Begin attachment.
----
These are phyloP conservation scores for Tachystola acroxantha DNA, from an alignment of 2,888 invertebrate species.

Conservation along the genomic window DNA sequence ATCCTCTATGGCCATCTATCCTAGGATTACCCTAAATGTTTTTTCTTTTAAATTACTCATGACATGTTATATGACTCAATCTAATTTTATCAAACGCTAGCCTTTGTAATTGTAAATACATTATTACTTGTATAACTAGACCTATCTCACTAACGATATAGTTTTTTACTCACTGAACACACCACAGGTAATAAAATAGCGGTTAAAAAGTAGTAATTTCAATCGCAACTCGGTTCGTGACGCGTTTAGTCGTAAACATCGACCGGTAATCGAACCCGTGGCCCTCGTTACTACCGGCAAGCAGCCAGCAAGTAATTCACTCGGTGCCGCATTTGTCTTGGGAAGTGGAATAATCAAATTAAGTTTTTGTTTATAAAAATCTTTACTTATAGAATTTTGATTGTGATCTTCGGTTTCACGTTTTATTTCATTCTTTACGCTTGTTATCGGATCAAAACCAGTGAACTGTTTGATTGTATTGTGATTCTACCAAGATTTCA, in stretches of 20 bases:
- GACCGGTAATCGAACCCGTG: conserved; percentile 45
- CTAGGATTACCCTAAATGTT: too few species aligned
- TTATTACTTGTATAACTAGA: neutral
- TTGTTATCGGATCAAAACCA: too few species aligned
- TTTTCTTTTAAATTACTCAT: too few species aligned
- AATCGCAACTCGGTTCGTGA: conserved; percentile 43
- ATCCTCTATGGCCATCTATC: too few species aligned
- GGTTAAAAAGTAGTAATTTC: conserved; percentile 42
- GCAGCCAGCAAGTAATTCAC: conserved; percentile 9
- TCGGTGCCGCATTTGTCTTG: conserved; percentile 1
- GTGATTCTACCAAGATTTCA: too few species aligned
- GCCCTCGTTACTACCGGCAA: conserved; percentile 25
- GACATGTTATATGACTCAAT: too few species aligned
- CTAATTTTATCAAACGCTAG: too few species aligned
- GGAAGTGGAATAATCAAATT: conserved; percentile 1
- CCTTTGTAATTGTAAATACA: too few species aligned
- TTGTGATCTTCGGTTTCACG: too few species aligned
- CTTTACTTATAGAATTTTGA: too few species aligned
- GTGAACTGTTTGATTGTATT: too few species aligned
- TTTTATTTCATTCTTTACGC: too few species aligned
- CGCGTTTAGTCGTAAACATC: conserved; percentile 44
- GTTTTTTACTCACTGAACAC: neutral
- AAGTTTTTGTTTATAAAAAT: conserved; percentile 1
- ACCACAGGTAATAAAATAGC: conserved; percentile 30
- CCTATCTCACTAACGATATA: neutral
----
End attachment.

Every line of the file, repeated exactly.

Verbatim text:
These are phyloP conservation scores for Tachystola acroxantha DNA, from an alignment of 2,888 invertebrate species.

Conservation along the genomic window DNA sequence ATCCTCTATGGCCATCTATCCTAGGATTACCCTAAATGTTTTTTCTTTTAAATTACTCATGACATGTTATATGACTCAATCTAATTTTATCAAACGCTAGCCTTTGTAATTGTAAATACATTATTACTTGTATAACTAGACCTATCTCACTAACGATATAGTTTTTTACTCACTGAACACACCACAGGTAATAAAATAGCGGTTAAAAAGTAGTAATTTCAATCGCAACTCGGTTCGTGACGCGTTTAGTCGTAAACATCGACCGGTAATCGAACCCGTGGCCCTCGTTACTACCGGCAAGCAGCCAGCAAGTAATTCACTCGGTGCCGCATTTGTCTTGGGAAGTGGAATAATCAAATTAAGTTTTTGTTTATAAAAATCTTTACTTATAGAATTTTGATTGTGATCTTCGGTTTCACGTTTTATTTCATTCTTTACGCTTGTTATCGGATCAAAACCAGTGAACTGTTTGATTGTATTGTGATTCTACCAAGATTTCA, in stretches of 20 bases:
- GACCGGTAATCGAACCCGTG: conserved; percentile 45
- CTAGGATTACCCTAAATGTT: too few species aligned
- TTATTACTTGTATAACTAGA: neutral
- TTGTTATCGGATCAAAACCA: too few species aligned
- TTTTCTTTTAAATTACTCAT: too few species aligned
- AATCGCAACTCGGTTCGTGA: conserved; percentile 43
- ATCCTCTATGGCCATCTATC: too few species aligned
- GGTTAAAAAGTAGTAATTTC: conserved; percentile 42
- GCAGCCAGCAAGTAATTCAC: conserved; percentile 9
- TCGGTGCCGCATTTGTCTTG: conserved; percentile 1
- GTGATTCTACCAAGATTTCA: too few species aligned
- GCCCTCGTTACTACCGGCAA: conserved; percentile 25
- GACATGTTATATGACTCAAT: too few species aligned
- CTAATTTTATCAAACGCTAG: too few species aligned
- GGAAGTGGAATAATCAAATT: conserved; percentile 1
- CCTTTGTAATTGTAAATACA: too few species aligned
- TTGTGATCTTCGGTTTCACG: too few species aligned
- CTTTACTTATAGAATTTTGA: too few species aligned
- GTGAACTGTTTGATTGTATT: too few species aligned
- TTTTATTTCATTCTTTACGC: too few species aligned
- CGCGTTTAGTCGTAAACATC: conserved; percentile 44
- GTTTTTTACTCACTGAACAC: neutral
- AAGTTTTTGTTTATAAAAAT: conserved; percentile 1
- ACCACAGGTAATAAAATAGC: conserved; percentile 30
- CCTATCTCACTAACGATATA: neutral